S&P DOW JONES INDICES DO NOT GUARANTEE THE ADEQUACY, ACCURACY, TIMELINESS AND/OR THE COMPLETENESS OF THE SPX OR ANY DATA RELATED THERETO OR ANY COMMUNICATION, INCLUDING BUT NOT LIMITED TO, ORAL OR WRITTEN COMMUNICATION (INCLUDING ELECTRONIC COMMUNICATIONS) WITH RESPECT THERETO. S&P DOW JONES INDICES SHALL NOT BE SUBJECT TO ANY DAMAGES OR LIABILITY FOR ANY ERRORS, OMISSIONS, OR DELAYS THEREIN. S&P DOW JONES INDICES MAKE NO EXPRESS OR IMPLIED WARRANTIES, AND EXPRESSLY DISCLAIMS ALL WARRANTIES, OF MERCHANTABILITY OR FITNESS FOR A PARTICULAR PURPOSE OR USE OR AS TO RESULTS TO BE OBTAINED BY US, HOLDERS OF THE NOTES, OR ANY OTHER PERSON OR ENTITY FROM THE USE OF THE SPX OR WITH RESPECT TO ANY DATA RELATED THERETO. WITHOUT LIMITING ANY OF THE FOREGOING, IN NO EVENT WHATSOEVER SHALL S&P DOW JONES INDICES BE LIABLE FOR ANY INDIRECT, SPECIAL, INCIDENTAL, PUNITIVE, OR CONSEQUENTIAL DAMAGES INCLUDING BUT NOT LIMITED TO, LOSS OF PROFITS, TRADING LOSSES, LOST TIME OR GOODWILL, EVEN IF THEY HAVE BEEN ADVISED OF THE POSSIBILITY OF SUCH DAMAGES, WHETHER IN CONTRACT, TORT, STRICT LIABILITY, OR OTHERWISE. THERE ARE NO THIRD PARTY BENEFICIARIES OF ANY AGREEMENTS OR ARRANGEMENTS BETWEEN S&P DOW JONES INDICES AND US, OTHER THAN THE LICENSORS OF S&P DOW JONES INDICES.
The graph below illustrates the performance of the Reference Asset from April 25, 2009 through April 25, 2019. The dotted line represents the Buffer Level of 2,194.6275, which is equal to 75% of the Initial Level.
We obtained the information regarding the historical performance of the Reference Asset in the graph below from Bloomberg Professional® service (“Bloomberg”).
We have not independently verified the accuracy or completeness of the information obtained from Bloomberg. The historical performance of the Reference Asset should not be taken as an indication of its future performance, and no assurance can be given as to the Final Level of the Reference Asset. We cannot give you assurance that the performance of the Reference Asset will result in any positive return on your initial investment.
PAST PERFORMANCE IS NOT INDICATIVE OF FUTURE RESULTS.
Supplemental Discussion of U.S. Federal Income Tax Consequences
The U.S. federal income tax consequences of your investment in the Notes are uncertain. No statutory, regulatory, judicial or administrative authority directly discusses how the Notes should be treated for U.S. federal income tax purposes. Some of these tax consequences are summarized below, but we urge you to read the more detailed discussion under “Supplemental Discussion of U.S. Federal Income Tax Consequences” in the product prospectus supplement and discuss the tax consequences of your particular situation with your tax advisor. This discussion is based upon the Internal Revenue Code of 1986, as amended (the “Code”), final, temporary and proposed U.S. Treasury Department (the “Treasury”) regulations, rulings and decisions, in each case, as available and in effect as of the date hereof, all of which are subject to change, possibly with retroactive effect. Tax consequences under state, local and non-U.S. laws are not addressed herein. No ruling from the U.S. Internal Revenue Service (the “IRS”) has been sought as to the U.S. federal income tax consequences of your investment in the Notes, and the following discussion is not binding on the IRS.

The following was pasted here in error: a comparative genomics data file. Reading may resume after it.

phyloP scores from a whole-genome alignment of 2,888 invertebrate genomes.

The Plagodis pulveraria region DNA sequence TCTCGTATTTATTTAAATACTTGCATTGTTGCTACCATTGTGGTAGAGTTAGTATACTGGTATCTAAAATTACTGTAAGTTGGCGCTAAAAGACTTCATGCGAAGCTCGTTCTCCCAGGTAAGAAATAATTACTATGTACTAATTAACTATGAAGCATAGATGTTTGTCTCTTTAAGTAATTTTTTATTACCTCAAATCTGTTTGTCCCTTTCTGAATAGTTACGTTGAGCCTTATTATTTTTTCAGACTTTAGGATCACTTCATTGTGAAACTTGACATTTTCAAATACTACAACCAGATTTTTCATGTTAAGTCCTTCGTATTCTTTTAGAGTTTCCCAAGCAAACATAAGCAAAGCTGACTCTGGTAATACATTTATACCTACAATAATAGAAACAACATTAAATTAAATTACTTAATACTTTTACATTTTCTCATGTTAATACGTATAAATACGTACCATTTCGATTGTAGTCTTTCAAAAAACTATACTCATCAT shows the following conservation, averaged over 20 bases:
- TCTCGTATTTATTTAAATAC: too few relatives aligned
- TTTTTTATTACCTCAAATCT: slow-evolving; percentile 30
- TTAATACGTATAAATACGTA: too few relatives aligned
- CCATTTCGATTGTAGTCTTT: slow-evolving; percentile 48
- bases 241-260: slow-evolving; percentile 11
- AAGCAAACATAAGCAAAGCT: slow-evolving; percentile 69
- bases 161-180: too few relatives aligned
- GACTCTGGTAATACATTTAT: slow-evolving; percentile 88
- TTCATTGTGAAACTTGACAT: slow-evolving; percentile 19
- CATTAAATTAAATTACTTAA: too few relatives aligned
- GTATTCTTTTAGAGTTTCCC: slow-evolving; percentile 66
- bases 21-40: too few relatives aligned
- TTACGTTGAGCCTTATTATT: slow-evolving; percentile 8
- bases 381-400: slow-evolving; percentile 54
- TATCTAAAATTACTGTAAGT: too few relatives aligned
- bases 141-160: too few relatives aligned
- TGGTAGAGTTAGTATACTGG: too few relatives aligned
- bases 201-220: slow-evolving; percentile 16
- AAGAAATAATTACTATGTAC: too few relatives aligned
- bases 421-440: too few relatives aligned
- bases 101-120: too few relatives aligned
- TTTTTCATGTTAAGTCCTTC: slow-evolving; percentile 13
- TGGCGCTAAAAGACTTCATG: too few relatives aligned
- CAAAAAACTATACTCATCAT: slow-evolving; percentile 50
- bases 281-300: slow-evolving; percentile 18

U.S. Tax Treatment. Pursuant to the terms of the Notes, TD and you agree, in the absence of a statutory or regulatory change or an administrative determination or judicial ruling to the contrary, to characterize your Notes as prepaid derivative contracts with respect to the Reference Asset. If your Notes are so treated, you should generally recognize gain or loss upon the taxable disposition of your Notes in an amount equal to the difference between the amount you receive at such time and the amount you paid for your Notes. Such gain or loss should generally be long-term capital gain or loss if you have held your Notes for more than one year (otherwise such gain or loss should be short-term capital gain or loss if held for one year or less). The deductibility of capital losses is subject to limitations.
Based on certain factual representations received from us, our special U.S. tax counsel, Cadwalader, Wickersham & Taft LLP, is of the opinion that it would be reasonable to treat your Notes in the manner described above. However, because there is no authority that specifically addresses the tax treatment of the Notes, it is possible that your Notes could alternatively be treated for tax purposes as a single contingent payment debt instrument, or pursuant to some other characterization, such that the timing and character of your income from the Notes could differ materially and adversely from the treatment described above, as described further under “Supplemental Discussion of U.S. Federal Income Tax Consequences — Alternative Treatments” in the product prospectus supplement.
Except to the extent otherwise required by law, TD intends to treat your Notes for U.S. federal income tax purposes in accordance with the treatment described above and under “Supplemental Discussion of U.S. Federal Income Tax Consequences” of the product prospectus supplement, unless and until such time as the Treasury and the IRS determine that some other treatment is more appropriate.